But many were bred in very different conditions. I will give you an example. One quite young general, with whom I got into a conversation, told me: “When I enter a Buddhist temple, a mosque, a Catholic church, I am at ease, because I am a tourist there. It is interesting to me to have a look at different things, and I am being told about the rites. But when I come to an Orthodox church, I feel it is my own, but I don’t know how thing are done in it. I cannot cross myself mechanically. I do not know how to do it properly.” While listening to him, I remembered the words of one priest, whom my fellow’s wife addressed: “Father, I read the Psalter every day. I do not understand a half of what is written.” He responded: “You just read, and devils do understand everything. The most important thing for you is to read. You just do your bit.”
And I say the same to my friend, the general: “Just come.” He argues: “I do not believe.” “Just come.” A year later, I happened to meet him in a church. I ask: “So, how are things?” “Everything is fine”. He came to believe. Imagine the profound change that had taken place in him. He was told that there is no God. Naturally, he was a member of the Communist Party; he used to serve in important special services. As you remember, a lot of our leaders at the time were surnamed “candle holders” – they stood in churches and held candles, but without understanding, without listening, contrary to the communist ideology, just because they had to stand like that. First he treated it as phariseeism. And when he began striving for the faith in order to understand and feel it, his soul began to open. However, for these people it is much more troublesome to understand that it is a spiritual bath cleansing every filthiness, and that everyone, be it a sovereign and a poor man, is equal before the altar – than for those who come to church since their childhood. And when such a metamorphosis happens to a person initially distant from the Church, this is very honourable. Since, I have had a great respect for this guy.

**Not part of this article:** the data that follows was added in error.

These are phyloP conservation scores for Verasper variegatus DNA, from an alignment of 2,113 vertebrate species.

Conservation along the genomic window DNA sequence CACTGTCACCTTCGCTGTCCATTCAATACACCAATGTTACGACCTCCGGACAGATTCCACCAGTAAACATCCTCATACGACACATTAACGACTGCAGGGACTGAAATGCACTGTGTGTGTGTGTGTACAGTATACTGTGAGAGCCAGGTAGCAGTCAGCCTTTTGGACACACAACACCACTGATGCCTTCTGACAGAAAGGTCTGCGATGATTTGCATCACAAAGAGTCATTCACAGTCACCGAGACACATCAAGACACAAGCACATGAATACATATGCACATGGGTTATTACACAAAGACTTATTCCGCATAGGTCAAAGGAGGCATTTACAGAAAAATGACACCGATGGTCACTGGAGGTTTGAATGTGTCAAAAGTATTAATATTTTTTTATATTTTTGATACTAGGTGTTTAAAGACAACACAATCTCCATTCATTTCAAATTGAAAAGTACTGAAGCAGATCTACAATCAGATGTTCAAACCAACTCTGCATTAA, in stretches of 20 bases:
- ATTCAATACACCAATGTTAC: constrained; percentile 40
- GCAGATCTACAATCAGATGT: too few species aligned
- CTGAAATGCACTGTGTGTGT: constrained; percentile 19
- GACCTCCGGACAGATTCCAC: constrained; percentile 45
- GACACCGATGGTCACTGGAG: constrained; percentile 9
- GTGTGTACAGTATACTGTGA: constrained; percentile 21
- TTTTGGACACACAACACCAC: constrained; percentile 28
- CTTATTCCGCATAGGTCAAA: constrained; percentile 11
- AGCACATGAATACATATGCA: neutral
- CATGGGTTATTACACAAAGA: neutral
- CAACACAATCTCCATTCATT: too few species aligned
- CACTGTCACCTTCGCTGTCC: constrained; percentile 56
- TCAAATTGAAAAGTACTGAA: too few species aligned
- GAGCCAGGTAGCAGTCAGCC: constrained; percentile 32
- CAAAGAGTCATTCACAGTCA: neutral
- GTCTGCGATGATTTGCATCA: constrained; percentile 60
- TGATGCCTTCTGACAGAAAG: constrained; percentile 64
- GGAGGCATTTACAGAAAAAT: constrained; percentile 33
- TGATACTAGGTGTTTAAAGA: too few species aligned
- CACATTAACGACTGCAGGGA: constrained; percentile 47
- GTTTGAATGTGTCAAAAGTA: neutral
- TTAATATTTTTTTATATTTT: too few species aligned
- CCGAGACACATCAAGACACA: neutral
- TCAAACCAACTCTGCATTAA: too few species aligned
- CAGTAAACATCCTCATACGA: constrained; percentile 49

Metropolitan Hilarion: What you have said is directly related to the essence of the religious life. After all, some people suppose that to be religious is to have a certain ideology or belief, or a certain amount of knowledge. A believer, [they think,] is someone who recognizes that there is one God, and a Christian is one who believes that Jesus Christ is the Son of God, and so on. And this is true, but the religious life is not limited to it. We are often asked: “Why is your divine service so archaic?” Because there are some Christian traditions, where the Divine Service is modernised and musical instruments are used…
Nikita Mikhalkov: People are seated…
Metropolitan Hilarion: Yes, but this is a particular case, because in ancient monasteries people were seated during the Divine Service and people do seat at Mount Athos nowadays. But when we are told that the texts are incomprehensible and that the music is archaic in ancient monasteries, and all these gestures and choreography that make up the liturgy – what is it all for? They say that for a modern man all this is not clear, that it is necessary to simplify, to translate to Russian.
All this reminds me the arguments of people who say that they do not understand the symphonic music of Bach, Brahms and Beethoven. It is really not clear for many nowadays – yet, not because it is bad or inaccessible in itself, but because people have ceased to cultivate a taste for the high art. What should be done to make a symphony of Brahms understandable? Arrange it for a dance orchestra? I do not think that it will benefit from it.